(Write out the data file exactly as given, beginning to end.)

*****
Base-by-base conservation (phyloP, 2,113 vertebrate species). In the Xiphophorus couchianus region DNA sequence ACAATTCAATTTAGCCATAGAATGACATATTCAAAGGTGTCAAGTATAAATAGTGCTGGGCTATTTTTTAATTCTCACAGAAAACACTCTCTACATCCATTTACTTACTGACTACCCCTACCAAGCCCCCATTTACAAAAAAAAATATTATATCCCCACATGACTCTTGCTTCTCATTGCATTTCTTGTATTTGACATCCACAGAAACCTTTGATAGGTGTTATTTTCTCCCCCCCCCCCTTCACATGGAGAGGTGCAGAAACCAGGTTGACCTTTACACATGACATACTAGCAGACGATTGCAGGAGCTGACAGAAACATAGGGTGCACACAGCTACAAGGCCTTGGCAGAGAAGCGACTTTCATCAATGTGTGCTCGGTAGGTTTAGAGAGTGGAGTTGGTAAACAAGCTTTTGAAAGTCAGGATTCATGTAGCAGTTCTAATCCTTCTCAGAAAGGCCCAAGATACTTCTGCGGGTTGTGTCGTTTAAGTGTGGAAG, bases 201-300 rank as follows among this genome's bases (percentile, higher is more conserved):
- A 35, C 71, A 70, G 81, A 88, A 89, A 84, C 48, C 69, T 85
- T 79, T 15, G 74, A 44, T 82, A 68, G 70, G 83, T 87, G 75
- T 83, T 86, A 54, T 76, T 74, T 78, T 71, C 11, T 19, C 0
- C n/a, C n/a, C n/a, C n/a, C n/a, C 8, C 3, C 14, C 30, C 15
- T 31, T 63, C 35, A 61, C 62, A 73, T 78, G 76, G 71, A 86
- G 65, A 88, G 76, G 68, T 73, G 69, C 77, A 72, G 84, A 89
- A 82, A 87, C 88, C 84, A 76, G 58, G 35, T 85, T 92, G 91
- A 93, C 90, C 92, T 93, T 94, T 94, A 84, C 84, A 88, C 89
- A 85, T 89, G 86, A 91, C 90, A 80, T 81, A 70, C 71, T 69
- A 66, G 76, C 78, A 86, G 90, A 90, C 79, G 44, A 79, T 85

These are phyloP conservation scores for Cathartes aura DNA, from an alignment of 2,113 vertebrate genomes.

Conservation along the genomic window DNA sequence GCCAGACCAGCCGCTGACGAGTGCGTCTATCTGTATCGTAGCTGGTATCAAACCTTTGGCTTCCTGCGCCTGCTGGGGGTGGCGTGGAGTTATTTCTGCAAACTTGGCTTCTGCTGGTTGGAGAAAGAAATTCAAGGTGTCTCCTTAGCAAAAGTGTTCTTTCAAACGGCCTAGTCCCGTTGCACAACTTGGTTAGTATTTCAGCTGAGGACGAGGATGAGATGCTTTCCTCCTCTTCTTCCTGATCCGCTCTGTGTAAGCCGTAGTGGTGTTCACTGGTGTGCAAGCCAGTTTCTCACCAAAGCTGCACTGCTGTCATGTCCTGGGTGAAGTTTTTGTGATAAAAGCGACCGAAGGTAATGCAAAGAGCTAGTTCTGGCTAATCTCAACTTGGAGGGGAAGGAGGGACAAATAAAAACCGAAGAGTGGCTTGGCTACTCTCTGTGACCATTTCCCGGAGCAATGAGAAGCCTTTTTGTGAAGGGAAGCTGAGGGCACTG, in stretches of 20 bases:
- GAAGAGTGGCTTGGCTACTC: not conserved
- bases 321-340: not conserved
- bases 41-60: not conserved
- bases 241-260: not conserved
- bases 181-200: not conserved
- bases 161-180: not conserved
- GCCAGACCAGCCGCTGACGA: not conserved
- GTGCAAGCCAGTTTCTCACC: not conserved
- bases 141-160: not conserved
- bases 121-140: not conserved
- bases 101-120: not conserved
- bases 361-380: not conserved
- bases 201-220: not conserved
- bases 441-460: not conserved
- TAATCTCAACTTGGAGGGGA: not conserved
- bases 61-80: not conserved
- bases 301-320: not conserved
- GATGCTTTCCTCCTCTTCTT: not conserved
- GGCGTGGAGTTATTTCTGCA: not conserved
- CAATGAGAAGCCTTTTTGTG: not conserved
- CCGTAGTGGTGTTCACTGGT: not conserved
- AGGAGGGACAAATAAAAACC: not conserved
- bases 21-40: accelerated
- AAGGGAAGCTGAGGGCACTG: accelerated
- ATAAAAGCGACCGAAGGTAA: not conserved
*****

Base-by-base conservation (phyloP, 2,113 vertebrate species). In the Xiphophorus couchianus region DNA sequence ACAATTCAATTTAGCCATAGAATGACATATTCAAAGGTGTCAAGTATAAATAGTGCTGGGCTATTTTTTAATTCTCACAGAAAACACTCTCTACATCCATTTACTTACTGACTACCCCTACCAAGCCCCCATTTACAAAAAAAAATATTATATCCCCACATGACTCTTGCTTCTCATTGCATTTCTTGTATTTGACATCCACAGAAACCTTTGATAGGTGTTATTTTCTCCCCCCCCCCCTTCACATGGAGAGGTGCAGAAACCAGGTTGACCTTTACACATGACATACTAGCAGACGATTGCAGGAGCTGACAGAAACATAGGGTGCACACAGCTACAAGGCCTTGGCAGAGAAGCGACTTTCATCAATGTGTGCTCGGTAGGTTTAGAGAGTGGAGTTGGTAAACAAGCTTTTGAAAGTCAGGATTCATGTAGCAGTTCTAATCCTTCTCAGAAAGGCCCAAGATACTTCTGCGGGTTGTGTCGTTTAAGTGTGGAAG, bases 201-300 rank as follows among this genome's bases (percentile, higher is more conserved):
- A 35, C 71, A 70, G 81, A 88, A 89, A 84, C 48, C 69, T 85
- T 79, T 15, G 74, A 44, T 82, A 68, G 70, G 83, T 87, G 75
- T 83, T 86, A 54, T 76, T 74, T 78, T 71, C 11, T 19, C 0
- C n/a, C n/a, C n/a, C n/a, C n/a, C 8, C 3, C 14, C 30, C 15
- T 31, T 63, C 35, A 61, C 62, A 73, T 78, G 76, G 71, A 86
- G 65, A 88, G 76, G 68, T 73, G 69, C 77, A 72, G 84, A 89
- A 82, A 87, C 88, C 84, A 76, G 58, G 35, T 85, T 92, G 91
- A 93, C 90, C 92, T 93, T 94, T 94, A 84, C 84, A 88, C 89
- A 85, T 89, G 86, A 91, C 90, A 80, T 81, A 70, C 71, T 69
- A 66, G 76, C 78, A 86, G 90, A 90, C 79, G 44, A 79, T 85

These are phyloP conservation scores for Cathartes aura DNA, from an alignment of 2,113 vertebrate genomes.

Conservation along the genomic window DNA sequence GCCAGACCAGCCGCTGACGAGTGCGTCTATCTGTATCGTAGCTGGTATCAAACCTTTGGCTTCCTGCGCCTGCTGGGGGTGGCGTGGAGTTATTTCTGCAAACTTGGCTTCTGCTGGTTGGAGAAAGAAATTCAAGGTGTCTCCTTAGCAAAAGTGTTCTTTCAAACGGCCTAGTCCCGTTGCACAACTTGGTTAGTATTTCAGCTGAGGACGAGGATGAGATGCTTTCCTCCTCTTCTTCCTGATCCGCTCTGTGTAAGCCGTAGTGGTGTTCACTGGTGTGCAAGCCAGTTTCTCACCAAAGCTGCACTGCTGTCATGTCCTGGGTGAAGTTTTTGTGATAAAAGCGACCGAAGGTAATGCAAAGAGCTAGTTCTGGCTAATCTCAACTTGGAGGGGAAGGAGGGACAAATAAAAACCGAAGAGTGGCTTGGCTACTCTCTGTGACCATTTCCCGGAGCAATGAGAAGCCTTTTTGTGAAGGGAAGCTGAGGGCACTG, in stretches of 20 bases:
- GAAGAGTGGCTTGGCTACTC: not conserved
- bases 321-340: not conserved
- bases 41-60: not conserved
- bases 241-260: not conserved
- bases 181-200: not conserved
- bases 161-180: not conserved
- GCCAGACCAGCCGCTGACGA: not conserved
- GTGCAAGCCAGTTTCTCACC: not conserved
- bases 141-160: not conserved
- bases 121-140: not conserved
- bases 101-120: not conserved
- bases 361-380: not conserved
- bases 201-220: not conserved
- bases 441-460: not conserved
- TAATCTCAACTTGGAGGGGA: not conserved
- bases 61-80: not conserved
- bases 301-320: not conserved
- GATGCTTTCCTCCTCTTCTT: not conserved
- GGCGTGGAGTTATTTCTGCA: not conserved
- CAATGAGAAGCCTTTTTGTG: not conserved
- CCGTAGTGGTGTTCACTGGT: not conserved
- AGGAGGGACAAATAAAAACC: not conserved
- bases 21-40: accelerated
- AAGGGAAGCTGAGGGCACTG: accelerated
- ATAAAAGCGACCGAAGGTAA: not conserved